What is a posset, you ask? Well, these days it's a syllabub. (Wait, what's a syllabub? Shut up, you.)
But BACK IN THE DAY (which, for the purposes of this blog, is any time after the year 900 CE but before the invention of playing cards with feelthy peectures on 'em) a posset was your basic cold and flu remedy, the medieval British version of chicken soup, except a little more disgusting - they are hot milk drinks, curdled with beer, ale or wine (especially sweet wines). Other ingredients would include toast, sugar, nutmeg, and "spice." Lady Macbeth poisoned people's possets; but typically, peasant parents prepped possets for little peons at play. By the Elizabethan era, there were even specially made posset pots. So, want to get your posset on? Here are a couple of recipes yanked at random from the aether:
To make a Posset
Take a Quart of White-wine and a quart of Water, boil whole Spice in them, then take twelve Eggs and put away half the Whites, beat them very well, and take the Wine from the fire, then put in your Eggs and stir them very well, then set it on a slow fire, and stir it till it be thick, sweeten it with Sugar, and strew beaten Spice thereon, then serve it in
You may put in Ambergreece if you like it, or one perfumed Lozenge
To make a Sack Posset
Take two quarts of Cream and boil it with Whole Spice, then take twelve Eggs well beaten and drained, take the Cream from the fire, and stir in the Eggs, and as much Sugar as will sweeten it, then put in so much Sack as will make it taste well, and set it on the fire again, and let it stand a while, then take a Ladle and raise it up gently from the bottom of the Skillet you make it in, and break it as little as you can, and so do till you see it be thick enough; then put it into a Bason with the Ladle gently; if you do it too much it will whey, and that is not good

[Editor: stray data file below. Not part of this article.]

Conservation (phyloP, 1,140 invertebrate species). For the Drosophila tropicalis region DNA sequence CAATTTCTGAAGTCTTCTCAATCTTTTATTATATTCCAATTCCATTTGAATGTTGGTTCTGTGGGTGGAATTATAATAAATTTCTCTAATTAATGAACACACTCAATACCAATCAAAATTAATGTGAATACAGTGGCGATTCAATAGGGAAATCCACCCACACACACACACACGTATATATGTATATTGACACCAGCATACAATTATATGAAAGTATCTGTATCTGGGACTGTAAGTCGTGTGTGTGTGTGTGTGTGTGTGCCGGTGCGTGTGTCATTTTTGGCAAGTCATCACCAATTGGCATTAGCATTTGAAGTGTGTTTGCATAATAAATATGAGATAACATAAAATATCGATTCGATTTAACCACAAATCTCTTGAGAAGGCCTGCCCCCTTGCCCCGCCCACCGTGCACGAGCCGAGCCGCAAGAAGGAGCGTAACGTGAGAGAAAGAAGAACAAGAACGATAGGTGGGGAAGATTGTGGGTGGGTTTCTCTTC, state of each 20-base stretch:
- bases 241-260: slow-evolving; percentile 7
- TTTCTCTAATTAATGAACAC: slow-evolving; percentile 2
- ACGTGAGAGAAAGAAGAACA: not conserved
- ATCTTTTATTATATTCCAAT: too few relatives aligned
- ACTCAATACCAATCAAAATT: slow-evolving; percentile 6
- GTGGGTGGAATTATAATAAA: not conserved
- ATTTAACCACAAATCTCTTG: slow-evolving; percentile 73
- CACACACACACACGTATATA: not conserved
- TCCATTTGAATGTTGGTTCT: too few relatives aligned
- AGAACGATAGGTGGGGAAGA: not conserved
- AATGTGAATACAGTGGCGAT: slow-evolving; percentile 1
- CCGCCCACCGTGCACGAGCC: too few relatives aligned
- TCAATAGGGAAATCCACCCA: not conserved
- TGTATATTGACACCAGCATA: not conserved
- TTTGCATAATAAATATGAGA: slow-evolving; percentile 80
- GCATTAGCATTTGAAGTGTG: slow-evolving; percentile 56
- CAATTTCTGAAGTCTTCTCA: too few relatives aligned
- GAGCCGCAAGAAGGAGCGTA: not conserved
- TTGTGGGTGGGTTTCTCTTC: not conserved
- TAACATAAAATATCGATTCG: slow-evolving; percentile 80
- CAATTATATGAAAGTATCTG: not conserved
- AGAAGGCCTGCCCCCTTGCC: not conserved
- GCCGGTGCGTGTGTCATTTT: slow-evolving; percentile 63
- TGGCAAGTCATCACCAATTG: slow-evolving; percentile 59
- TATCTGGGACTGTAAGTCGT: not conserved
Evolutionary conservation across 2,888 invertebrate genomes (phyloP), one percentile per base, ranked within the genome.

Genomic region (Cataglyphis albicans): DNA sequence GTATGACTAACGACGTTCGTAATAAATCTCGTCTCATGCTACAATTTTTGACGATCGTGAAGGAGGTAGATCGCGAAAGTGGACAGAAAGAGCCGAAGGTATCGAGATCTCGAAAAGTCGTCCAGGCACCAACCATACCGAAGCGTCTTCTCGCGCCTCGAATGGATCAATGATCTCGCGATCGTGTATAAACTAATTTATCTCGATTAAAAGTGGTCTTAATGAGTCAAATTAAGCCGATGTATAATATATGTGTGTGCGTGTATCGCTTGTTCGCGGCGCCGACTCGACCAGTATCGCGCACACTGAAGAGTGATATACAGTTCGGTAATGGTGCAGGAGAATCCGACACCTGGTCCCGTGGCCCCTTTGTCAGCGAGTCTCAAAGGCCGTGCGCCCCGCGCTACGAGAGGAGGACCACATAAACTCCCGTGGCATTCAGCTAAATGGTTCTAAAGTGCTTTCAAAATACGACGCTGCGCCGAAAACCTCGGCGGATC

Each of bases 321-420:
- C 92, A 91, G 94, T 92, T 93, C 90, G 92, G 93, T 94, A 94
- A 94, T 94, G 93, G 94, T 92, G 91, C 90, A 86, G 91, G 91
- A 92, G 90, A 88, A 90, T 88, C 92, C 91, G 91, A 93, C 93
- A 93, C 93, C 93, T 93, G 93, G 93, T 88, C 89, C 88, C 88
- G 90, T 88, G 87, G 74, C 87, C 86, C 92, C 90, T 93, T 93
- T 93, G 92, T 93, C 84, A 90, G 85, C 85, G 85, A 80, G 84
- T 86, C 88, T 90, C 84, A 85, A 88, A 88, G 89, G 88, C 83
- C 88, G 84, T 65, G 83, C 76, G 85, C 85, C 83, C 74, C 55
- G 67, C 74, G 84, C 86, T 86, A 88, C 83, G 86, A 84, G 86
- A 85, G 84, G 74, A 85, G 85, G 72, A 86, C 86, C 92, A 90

4 cups milk
4 tablespoons sugar
4 slices toast
1 teaspoon cinnamon
4 cups of beer (preferably ale)
Heat the milk, sugar, and toast in a saucepan, but don't let it boil. Stir the cinnamon and beer together in a punch bowl.
Discard the toast. Pour the hot milk over the ale and stir. Drink from mugs while warm. Serves 8-10.
©"Beer and Good Food," by Myra Waldo, 1958.
The astute reader will notice the option of including ambergris in the recipe, and gag a little bit. Also, if anyone knows the difference between a "posset" and a "sack posset," let me know.